October 2005, Vol. 128, No. 10
State labor productivity
Economic role of the city
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State labor productivity
Labor productivity, which measures output per unit of labor input, is one of the most closely watched economic data series. Increases in labor productivity generally lead to increases in wages and living standards, as well as to greater competitiveness in the international economy. At the national level, BLS publishes data on labor productivity (output per hour), but it has no com- parable series at the State level.
In the June 2005 issue of Economic Commentary (Federal Reserve Bank of Cleveland), economists Paul Bauer and Yoonsoo Lee attempt to measure labor productivity growth (output per worker) in each of the 50 States and the District of Columbia for two periods: 1977–2000 and 2000–04. Focusing on the latter period, the authors look at how changes in output and employment affect labor productivity growth across States. Although collectively the States more than doubled their rate of productivity growth in the latter period (2.3 percent in 2000–04, compared with 1.1 percent in 1977–2000), Bauer and Lee find "wide variation" in the growth rates among the States, ranging from Alaska’s –4.5 percent to Delaware’s 8.6 percent. In addition, some States increased their productivity rates by combining large employment declines with relatively modest gains in output.
Bauer and Lee examine employment growth and output (gross State product or GSP) growth separately for each of the 50 States. They note that employment increased in only 15 States during the recent recovery period (2000–04), while average employment (all 50 States) actually declined by 0.2 percent. Over the same period, output increased by 2.3 percent, on average, with positive GSP growth occurring in all but three States. Bauer and Lee cite the example of Delaware, where productivity increased as a result of strong GSP growth combined with employment losses. About a third of Delaware’s GSP is from finance and insurance, where deregulation has led to mergers and relocations that increase the State’s output without necessarily adding to its employment. In general, Bauer and Lee find a "negative correlation" between employment growth and labor productivity growth during the 2000–04 period. The authors acknowledge that losing jobs to increase productivity is a difficult process, but they suggest that the increased efficiency and competitiveness of the remaining workers and firms may pave the way for future growth in both employment and output.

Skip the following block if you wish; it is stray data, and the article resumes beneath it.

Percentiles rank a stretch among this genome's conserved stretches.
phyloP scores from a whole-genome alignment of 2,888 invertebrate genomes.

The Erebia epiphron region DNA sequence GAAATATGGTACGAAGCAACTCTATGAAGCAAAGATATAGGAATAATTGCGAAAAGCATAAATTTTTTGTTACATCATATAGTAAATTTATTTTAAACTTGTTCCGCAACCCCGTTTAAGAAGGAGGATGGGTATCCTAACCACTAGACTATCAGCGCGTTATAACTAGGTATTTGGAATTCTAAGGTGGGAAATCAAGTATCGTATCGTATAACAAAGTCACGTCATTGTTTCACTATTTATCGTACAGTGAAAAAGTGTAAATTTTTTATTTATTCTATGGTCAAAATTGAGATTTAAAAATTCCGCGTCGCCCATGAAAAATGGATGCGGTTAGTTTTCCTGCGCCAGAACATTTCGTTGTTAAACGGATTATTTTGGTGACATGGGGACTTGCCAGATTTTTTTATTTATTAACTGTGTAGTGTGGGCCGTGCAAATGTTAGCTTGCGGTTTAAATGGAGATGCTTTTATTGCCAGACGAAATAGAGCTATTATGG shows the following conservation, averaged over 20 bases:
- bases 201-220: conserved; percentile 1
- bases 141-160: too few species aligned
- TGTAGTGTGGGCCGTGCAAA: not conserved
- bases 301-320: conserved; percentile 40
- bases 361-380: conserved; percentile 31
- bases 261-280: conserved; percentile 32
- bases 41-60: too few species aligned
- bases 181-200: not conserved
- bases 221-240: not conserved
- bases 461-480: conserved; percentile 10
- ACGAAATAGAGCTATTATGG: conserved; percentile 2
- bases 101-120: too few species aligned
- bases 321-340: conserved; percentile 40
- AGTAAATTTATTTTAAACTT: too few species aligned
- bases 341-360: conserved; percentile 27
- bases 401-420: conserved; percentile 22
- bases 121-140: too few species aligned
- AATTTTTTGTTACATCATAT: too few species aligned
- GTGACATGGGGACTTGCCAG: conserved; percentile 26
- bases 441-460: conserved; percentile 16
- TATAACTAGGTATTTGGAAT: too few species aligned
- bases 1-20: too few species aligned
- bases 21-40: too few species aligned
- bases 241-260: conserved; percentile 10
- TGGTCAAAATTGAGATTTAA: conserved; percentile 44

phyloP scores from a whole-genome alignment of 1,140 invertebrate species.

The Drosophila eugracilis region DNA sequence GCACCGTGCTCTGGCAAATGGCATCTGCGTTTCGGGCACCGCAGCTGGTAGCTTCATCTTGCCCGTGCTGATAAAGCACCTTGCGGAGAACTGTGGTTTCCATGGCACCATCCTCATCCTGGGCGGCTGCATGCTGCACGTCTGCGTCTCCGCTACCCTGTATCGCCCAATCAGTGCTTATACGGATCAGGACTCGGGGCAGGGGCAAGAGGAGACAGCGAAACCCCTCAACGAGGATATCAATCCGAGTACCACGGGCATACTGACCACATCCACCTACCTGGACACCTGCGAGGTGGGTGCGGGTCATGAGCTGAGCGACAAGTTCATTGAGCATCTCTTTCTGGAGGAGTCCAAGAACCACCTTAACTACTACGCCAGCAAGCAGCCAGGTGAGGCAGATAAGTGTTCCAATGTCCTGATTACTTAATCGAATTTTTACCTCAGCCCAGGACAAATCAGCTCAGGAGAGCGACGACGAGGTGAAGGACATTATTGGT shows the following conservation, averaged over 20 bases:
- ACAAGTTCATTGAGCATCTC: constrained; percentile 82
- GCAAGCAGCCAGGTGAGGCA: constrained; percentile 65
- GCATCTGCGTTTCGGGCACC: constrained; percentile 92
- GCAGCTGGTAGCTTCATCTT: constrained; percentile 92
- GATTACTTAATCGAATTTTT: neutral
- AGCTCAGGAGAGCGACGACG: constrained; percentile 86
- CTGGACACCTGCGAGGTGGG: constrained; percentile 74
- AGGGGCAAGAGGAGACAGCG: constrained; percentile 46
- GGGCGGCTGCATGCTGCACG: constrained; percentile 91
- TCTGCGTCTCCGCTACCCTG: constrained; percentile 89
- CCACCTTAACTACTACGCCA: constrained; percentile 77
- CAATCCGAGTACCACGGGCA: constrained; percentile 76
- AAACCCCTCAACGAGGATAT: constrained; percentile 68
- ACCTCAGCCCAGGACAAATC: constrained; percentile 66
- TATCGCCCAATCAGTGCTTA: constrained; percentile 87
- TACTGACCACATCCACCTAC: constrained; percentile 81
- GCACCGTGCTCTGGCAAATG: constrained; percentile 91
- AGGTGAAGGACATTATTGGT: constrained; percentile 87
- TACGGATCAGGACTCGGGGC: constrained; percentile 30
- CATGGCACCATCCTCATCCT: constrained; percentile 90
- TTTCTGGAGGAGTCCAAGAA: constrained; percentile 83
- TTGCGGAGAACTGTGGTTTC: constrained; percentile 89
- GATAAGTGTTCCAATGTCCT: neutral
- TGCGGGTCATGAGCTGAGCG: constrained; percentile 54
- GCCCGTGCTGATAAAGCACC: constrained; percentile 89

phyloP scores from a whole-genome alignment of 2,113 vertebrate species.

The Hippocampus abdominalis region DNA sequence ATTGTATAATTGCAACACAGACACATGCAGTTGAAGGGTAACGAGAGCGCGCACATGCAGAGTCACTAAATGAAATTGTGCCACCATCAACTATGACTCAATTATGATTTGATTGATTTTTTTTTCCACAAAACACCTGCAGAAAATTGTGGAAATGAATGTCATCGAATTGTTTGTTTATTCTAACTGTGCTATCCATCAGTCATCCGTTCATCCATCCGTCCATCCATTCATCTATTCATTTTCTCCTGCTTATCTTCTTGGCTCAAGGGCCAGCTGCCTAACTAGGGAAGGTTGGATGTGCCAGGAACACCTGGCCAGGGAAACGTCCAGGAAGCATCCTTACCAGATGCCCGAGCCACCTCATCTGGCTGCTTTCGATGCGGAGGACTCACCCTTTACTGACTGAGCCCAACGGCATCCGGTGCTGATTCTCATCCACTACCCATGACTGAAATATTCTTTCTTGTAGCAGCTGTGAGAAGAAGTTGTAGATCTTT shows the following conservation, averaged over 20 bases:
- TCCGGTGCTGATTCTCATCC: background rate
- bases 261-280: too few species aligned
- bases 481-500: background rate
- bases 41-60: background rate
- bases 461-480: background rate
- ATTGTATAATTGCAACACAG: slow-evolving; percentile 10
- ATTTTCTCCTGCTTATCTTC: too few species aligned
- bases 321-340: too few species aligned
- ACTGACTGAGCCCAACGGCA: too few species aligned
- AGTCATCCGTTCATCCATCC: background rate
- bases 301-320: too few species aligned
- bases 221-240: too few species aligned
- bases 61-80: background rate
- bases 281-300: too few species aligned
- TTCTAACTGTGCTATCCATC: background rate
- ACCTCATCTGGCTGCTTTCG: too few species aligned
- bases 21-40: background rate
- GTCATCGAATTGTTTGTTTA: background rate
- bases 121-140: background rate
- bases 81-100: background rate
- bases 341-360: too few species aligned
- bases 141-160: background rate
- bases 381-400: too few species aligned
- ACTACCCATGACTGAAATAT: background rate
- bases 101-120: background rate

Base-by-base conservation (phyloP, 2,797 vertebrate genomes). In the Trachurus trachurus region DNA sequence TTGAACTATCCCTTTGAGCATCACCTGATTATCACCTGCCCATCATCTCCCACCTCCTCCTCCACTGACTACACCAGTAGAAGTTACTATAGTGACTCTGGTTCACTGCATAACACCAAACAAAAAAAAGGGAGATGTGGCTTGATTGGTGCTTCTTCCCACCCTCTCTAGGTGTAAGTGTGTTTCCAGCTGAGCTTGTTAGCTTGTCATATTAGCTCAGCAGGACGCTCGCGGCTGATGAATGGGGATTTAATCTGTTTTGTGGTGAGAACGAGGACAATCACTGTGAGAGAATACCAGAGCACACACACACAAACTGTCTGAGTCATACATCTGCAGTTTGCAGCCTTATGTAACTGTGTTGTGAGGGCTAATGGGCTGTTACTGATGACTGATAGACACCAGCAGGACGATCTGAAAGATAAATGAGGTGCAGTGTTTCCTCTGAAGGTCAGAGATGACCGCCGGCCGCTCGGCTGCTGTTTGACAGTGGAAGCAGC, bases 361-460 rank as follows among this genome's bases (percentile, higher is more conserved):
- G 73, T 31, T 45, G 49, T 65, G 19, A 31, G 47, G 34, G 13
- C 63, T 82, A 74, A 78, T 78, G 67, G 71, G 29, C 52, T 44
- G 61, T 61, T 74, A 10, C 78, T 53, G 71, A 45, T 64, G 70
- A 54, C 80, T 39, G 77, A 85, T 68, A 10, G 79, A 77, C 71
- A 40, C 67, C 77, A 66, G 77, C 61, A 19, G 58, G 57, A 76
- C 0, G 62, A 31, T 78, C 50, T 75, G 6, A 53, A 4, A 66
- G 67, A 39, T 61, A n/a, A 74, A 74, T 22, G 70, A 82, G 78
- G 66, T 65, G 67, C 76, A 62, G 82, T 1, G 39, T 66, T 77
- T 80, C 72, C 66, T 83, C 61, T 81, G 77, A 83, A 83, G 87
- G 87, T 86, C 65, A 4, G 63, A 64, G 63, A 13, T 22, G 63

It is important to note that Bauer and Lee’s labor productivity series for the States differ from the national series in two ways. First, because hours data are not available at the State level, the authors use State employment estimates to measure output per worker instead of output per hour. Second, the national estimates use gross domestic product (GDP) to measure output, but the comparable gross State product (GSP) data are available only through 2002. Thus, Bauer and Lee combine State personal income data with national GDP data to estimate GSPs for 2003 and 2004. They explain that although output per worker and output per hour series behave differently at times—especially during the turning points in the business cycle—they show similar results in the long run.
Economic role of the city
The traditional view of the economic role of cities has emphasized the role of cities as transportation hubs and the ensuing effect of economies of agglomeration in production. As Gerald A. Carlino puts it in his recent article in the Federal Reserve Bank of Philadelphia’s Business Review, "To minimize transportation costs, firms needed to be near these hubs, and workers needed to live close to their employers to maintain reasonable commuting distances. Thus, firms and households tended to be highly clustered in cities."
While the presence of an industry in a particular city was often thus the result of accidents of natural resource availability or even simple circumstance, agglomeration economies of localization often made it efficient for other firms to locate in the same city. Such agglomeration effects could include concentrations of specialized labor that could be shared by all producers in an area. Carlino’s examples include lighting technicians and set designers in New York and Los Angeles, cities known for their concentrations of entertainment industry enterprises.
Another traditional agglomeration effect comes from the sheer size, or urbanization, of an area. For some specialized firms, only a very large city can provide them a large enough customer base. Here Carlino uses the example of professional sports as he cites data indicating that New York’s nearly 20 million in population supports nine teams while Jacksonville’s 1 million support only one.
Carlino’s main point, however, is that even with the advances in transportation and communication technology that have made location less important over more and more varied sectors of today’s production economy, there is still a place for cities as agglomerators of consumption. In this view, large cities attract large numbers of generally high-knowledge high-income people who wish to partake of the wider variety of better quality "luxury" services that a bigger city can offer: the aforementioned sports teams, gourmet dining, art, culture, and the general excitement of a major city.
We are interested in your feedback on this column. Please let us know what you have found most interesting and what essential reading we may have missed. Write to: Executive Editor, Monthly Labor Review, Bureau of Labor Statistics, Washington, DC. 20212, or e-mail MLR@bls.gov
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